Q̌íx̌itasu Yímazalas Elroy White, is a member of the Heiltsuk Nation and owner/operator of Central Coast Archaeology, an independent First Nation company based out of the village of Bella Bella.  He descends from the house of Qaixaitasu from the ancient village of Nulu in Nulawitxv territory.  He is an active member of the Heiltsuk potlatch system, which is integral to the existence of his people and their laws.  His cultural historical knowledge enables him to understand the archaeological record on his terms.  He prides himself as a liaison to diverse groups of people, and organizations.  He is grateful for their interest in the past of his people.  He is also an alumnus of Simon Fraser University.

Oqwilowgwa Kim Recalma-Clutesi is a member of the Qualicum Nation and has spent the last three decades serving on dozens of Aboriginal NGOs, advisory committees and societies where she lends her unique cultural, academic and political perspective. Kim has earned a number of production credits for her work as Associate Producer, Researcher and cultural content supervisor of National Geographic Channel's production, Ancient Sea Gardens: Mystery of the Pacific Northwest; Spirit of Renewal ‘93 & '94 (Coast Salish, Kwagiulth, Nuu-chah-nulth Participants) at the University of Victoria; and Associate Producer for the Opening Ceremonies XV Commonwealth Games: Legend of Kawadillikala in Victoria in 1994. She has gone on to create work for BC's Ministry of Transportation and APTN/Knowledge Network in which she worked to protect integral achaeological sites and explore the legislative oppression of Aboriginal Peoples in Canada. Kim currently works advising the Deputy Minister of the Ministry of Child and Family Development, the Commanding Officer of "E' Division of the RCMP and Dr. Philip Cook of the International Institute for Child Rights and Development on traditional mechanisms and ceremonies, which work to strengthen and protect children, families and communities.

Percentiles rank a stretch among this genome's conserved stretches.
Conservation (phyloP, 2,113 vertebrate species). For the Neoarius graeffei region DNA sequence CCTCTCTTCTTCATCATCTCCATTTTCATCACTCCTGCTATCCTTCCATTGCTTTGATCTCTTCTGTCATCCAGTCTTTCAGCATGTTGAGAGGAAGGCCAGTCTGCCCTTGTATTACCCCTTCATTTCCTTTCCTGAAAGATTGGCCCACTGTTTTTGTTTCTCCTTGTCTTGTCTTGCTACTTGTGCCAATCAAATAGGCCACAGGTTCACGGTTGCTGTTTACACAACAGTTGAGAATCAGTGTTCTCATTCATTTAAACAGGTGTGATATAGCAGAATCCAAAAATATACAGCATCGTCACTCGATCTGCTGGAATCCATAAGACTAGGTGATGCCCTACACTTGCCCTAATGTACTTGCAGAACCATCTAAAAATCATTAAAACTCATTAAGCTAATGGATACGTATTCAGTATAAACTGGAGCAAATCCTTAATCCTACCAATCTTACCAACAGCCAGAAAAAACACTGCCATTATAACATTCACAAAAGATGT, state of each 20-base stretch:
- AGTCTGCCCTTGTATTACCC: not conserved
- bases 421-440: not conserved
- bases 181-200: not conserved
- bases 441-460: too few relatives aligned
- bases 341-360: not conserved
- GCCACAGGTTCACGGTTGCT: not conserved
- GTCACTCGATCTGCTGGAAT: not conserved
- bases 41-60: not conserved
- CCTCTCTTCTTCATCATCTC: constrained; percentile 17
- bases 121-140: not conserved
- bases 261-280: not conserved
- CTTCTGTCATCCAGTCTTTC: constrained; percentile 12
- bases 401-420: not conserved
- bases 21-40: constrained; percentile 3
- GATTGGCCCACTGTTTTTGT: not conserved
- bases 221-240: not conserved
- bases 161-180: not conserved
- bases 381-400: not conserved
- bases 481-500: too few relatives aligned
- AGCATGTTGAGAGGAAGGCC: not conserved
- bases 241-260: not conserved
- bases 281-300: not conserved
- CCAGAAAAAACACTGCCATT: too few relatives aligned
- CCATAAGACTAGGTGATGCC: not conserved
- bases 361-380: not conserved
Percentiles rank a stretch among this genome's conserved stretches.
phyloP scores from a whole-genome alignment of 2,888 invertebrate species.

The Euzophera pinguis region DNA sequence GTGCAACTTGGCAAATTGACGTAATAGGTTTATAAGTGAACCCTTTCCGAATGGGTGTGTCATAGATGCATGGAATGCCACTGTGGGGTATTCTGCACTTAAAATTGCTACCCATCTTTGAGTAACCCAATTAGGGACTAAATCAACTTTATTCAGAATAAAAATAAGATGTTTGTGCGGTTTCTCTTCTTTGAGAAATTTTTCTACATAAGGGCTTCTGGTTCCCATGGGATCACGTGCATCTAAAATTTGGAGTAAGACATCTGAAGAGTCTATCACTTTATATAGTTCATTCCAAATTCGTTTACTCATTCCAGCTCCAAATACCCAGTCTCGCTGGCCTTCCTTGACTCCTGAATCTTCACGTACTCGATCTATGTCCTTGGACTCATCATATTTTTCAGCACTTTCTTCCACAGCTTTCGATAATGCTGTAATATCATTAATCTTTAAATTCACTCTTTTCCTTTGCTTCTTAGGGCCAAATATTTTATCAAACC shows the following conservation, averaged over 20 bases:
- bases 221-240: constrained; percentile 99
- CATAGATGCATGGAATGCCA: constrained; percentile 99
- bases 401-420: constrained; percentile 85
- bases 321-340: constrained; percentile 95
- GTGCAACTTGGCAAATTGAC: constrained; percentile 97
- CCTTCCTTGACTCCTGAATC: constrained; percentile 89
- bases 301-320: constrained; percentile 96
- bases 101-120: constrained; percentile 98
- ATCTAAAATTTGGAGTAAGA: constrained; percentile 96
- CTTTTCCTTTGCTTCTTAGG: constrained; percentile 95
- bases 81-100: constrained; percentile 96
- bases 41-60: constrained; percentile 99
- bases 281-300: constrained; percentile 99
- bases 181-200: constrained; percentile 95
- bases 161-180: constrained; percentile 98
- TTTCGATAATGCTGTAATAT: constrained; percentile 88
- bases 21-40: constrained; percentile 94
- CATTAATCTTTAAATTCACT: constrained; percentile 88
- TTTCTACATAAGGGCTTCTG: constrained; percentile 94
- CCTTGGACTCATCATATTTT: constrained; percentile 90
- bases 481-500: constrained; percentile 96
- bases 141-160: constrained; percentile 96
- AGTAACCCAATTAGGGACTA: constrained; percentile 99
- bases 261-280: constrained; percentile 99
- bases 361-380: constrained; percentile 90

SFU Faculty of Environment
SFU Alumni Association
David and Cecilia Ting Endowment Fund, SFU
Ng Ariss Fong, Lawyers

This talk is free and open to the public.  Reservations are recommended as seating is limited.

This talk will be live streamed and also available for view after the event through this link here.


About the 2020 Dean's Lecture Series

To wrap up the celebration of our 10th Anniversary, SFU’s Faculty of Environment is pleased to announce our 2020 Dean’s lecture series:  From Environmental Research to Public Solutions. The series features scholars and practitioners who explore some of the pressing social and ecological challenges we face.  Each talk will share current research and include perspectives from practitioners and community members on applying this knowledge to local collaborations and initiatives to motivate change at individual, organizational and political levels.

Additional talks in the series: